Difficulties facing foreign lawyers

The difficulties facing foreign lawyers may be divided into two distinct categories, those arising from the restrictions of the Special Measures Law and those due to the different legal, business and social culture of Japan. The restrictions on foreign lawyers in Japan has lead to many problems in practice, where firms attempt to set up offices in Tokyo. Due to the five year requirement, firms will be need to staff the office with more experienced and therefore more expensive lawyers, resulting in greater costs all round.

Whilst the prohibition on appearing before courts and arbitration has rendered it difficult for foreign lawyers to act solely for their clients, requiring the assistance of bengoshi. Thus as stated earlier, many firms now share the same buildings as a Japanese firm to provide a more convenient service. The vastly different culture of Japan is likely to cause problems for a newly arrived foreign lawyer. For not only will their scope of practice differ, but so too the public perception of lawyers.

For example, the presence of one's lawyer at a business meeting in Japan is considered insulting, implying a lack of trust and hostility towards others at the meeting. Although lawyers are generally accepted as essential in international business transactions, to ensure the formalities are abided by, their presence at meetings may still cause offence. Foreign lawyers may also feel a degree of hostility from Japanese lawyers who feel protectionist towards their profession.

There may also be a degree of resentment at the relative ease at which the foreign lawyer was able to gain their professional qualifications. For in Japan, those wishing to enter the legal profession face an extremely arduous and competitive process. Firstly, usually on completion of a degree, a State exam will be sat, where there is only a 1-2% pass rate. Those who pass will then enter the national training centre, where they will train to become an attorney, public prosecutor or judge for a period of two years, after these two years though, employment is virtually guaranteed.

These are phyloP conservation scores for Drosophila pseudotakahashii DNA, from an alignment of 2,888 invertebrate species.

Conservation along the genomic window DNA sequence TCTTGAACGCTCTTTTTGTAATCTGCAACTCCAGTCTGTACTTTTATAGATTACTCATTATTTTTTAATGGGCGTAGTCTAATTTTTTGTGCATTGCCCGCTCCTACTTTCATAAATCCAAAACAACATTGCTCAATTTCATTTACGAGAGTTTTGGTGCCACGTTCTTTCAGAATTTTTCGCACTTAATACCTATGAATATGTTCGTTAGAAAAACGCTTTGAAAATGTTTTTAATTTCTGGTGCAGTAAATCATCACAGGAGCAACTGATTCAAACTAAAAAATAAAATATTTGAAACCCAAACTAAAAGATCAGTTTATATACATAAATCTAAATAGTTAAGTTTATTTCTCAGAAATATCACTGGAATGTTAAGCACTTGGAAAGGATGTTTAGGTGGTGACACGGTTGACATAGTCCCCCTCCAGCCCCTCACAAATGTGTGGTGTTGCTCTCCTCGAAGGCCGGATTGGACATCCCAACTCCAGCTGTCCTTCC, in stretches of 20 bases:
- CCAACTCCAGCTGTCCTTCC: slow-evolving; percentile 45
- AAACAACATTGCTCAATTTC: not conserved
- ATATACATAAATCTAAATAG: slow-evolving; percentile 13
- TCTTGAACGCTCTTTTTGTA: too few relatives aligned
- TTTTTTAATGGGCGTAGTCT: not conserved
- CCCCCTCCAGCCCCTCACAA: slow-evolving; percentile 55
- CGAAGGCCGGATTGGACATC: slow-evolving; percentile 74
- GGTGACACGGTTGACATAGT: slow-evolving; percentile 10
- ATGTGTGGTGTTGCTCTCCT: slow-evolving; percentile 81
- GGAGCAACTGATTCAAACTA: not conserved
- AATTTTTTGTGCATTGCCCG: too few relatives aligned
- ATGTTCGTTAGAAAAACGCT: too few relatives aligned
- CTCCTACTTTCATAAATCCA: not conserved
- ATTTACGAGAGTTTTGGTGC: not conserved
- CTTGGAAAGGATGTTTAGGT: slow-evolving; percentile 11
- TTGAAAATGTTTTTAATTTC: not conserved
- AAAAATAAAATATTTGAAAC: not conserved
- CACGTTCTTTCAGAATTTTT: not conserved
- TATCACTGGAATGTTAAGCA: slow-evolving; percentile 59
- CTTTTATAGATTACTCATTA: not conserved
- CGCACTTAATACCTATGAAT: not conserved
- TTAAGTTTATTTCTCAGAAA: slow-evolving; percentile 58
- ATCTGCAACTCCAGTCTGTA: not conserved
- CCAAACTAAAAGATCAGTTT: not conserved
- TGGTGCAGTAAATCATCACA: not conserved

Although there is no nationality requirement for those becoming bengoshi, foreigners are usually deterred by not only the enormous competition but the inevitable language difficulties. Japanese being an extremely hard language to grasp orally and even more so in terms of reading and writing. It is partly due to the intense competitiveness of the system that the bengoshi is a highly respected profession. It is uncertain though whether this would extend to foreign lawyers, whose views and value judgements differ from that of traditional Japanese philosophy.

This is in context of a wider tension between the traditional conservative views rooted in Japanese culture opposed to the modern, liberal, western ideals that are slowly permeating society with the younger generation. This is highlighted in the legal profession, where fears concerning foreign lawyers prompting western style litigation in Japan exist. From a social perspective, foreign lawyers may find difficulty in being accepted, this arising from a perceived aversion of the Japanese towards outsiders. Japanese society is felt to revere the 'group', and attempt to conform to the requirements of the group.